Salman Rashid Lahori is claiming that it was British colonialists who came up with the sobriquet “graveyard of empires” for Afghanistan. Salman Rashid is making stuff up. British have never referred to Afghanistan as a “graveyard of empires” in their records. This sobriquet for Afghanistan appears to be popularized by American media and literature in the context of collapse of Soviet Union. The regions which form parts of the modern state of Afghanistan, were conquered by invaders throughout history. The fact that there is large population of descendants of Mongols in the very center of Afghanistan, is testimony to the fact that Mongols fully conquered vast areas of the present-day Afghanistan.
Pashtuns who boast about Afghanistan being graveyard of empires on social media, are usually the young millennials, mostly diaspora. Before 1980s, Pashtuns themselves have never referred to the state of Afghanistan as a “graveyard of empires”, with the notion that invasion of Afghanistan always results in demise of the invading empire. As I already mentioned, it was Americans who propagated this idea. That being said, Pashtuns have proud history of resisting foreign invaders to the utmost of their abilities.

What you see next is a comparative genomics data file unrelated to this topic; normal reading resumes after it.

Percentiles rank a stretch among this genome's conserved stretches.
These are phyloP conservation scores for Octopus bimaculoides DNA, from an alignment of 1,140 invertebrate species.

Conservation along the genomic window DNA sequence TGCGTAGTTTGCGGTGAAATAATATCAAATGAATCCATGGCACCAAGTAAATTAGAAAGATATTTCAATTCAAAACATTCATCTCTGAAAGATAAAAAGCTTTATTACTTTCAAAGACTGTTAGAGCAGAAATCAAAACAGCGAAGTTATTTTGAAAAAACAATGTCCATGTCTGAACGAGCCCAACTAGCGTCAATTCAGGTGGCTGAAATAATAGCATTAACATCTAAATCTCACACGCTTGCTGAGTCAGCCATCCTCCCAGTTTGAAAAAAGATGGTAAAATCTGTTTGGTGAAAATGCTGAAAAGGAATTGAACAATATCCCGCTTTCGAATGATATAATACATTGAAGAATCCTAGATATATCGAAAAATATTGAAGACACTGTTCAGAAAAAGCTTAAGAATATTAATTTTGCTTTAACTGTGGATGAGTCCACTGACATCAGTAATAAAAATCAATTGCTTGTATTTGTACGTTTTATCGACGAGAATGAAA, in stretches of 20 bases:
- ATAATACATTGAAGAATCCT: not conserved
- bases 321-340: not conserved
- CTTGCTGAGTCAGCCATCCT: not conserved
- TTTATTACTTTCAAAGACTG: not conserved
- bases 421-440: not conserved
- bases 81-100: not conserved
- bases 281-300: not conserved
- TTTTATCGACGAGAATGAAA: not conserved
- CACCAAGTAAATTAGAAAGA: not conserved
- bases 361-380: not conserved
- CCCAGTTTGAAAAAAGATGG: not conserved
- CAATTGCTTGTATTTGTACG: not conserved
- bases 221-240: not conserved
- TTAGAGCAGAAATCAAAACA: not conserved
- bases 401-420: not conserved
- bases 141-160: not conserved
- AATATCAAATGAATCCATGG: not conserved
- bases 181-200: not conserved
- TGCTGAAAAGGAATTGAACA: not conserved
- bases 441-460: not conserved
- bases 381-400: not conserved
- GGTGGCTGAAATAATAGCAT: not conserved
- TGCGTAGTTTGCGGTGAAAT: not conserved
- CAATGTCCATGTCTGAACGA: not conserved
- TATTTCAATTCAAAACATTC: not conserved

The phrase ‘Graveyard of Empires’ had entirely different meaning before Soviet-Afghan war. Western academics used the phrase “graveyard of empires” for regions with ancient history, mostly for “Mesopotamia” with the meaning that it has been a theatre of rise and falls of many nations and empires since of birth of civilization there. Afghanistan can be called a graveyard of empires in that meaning.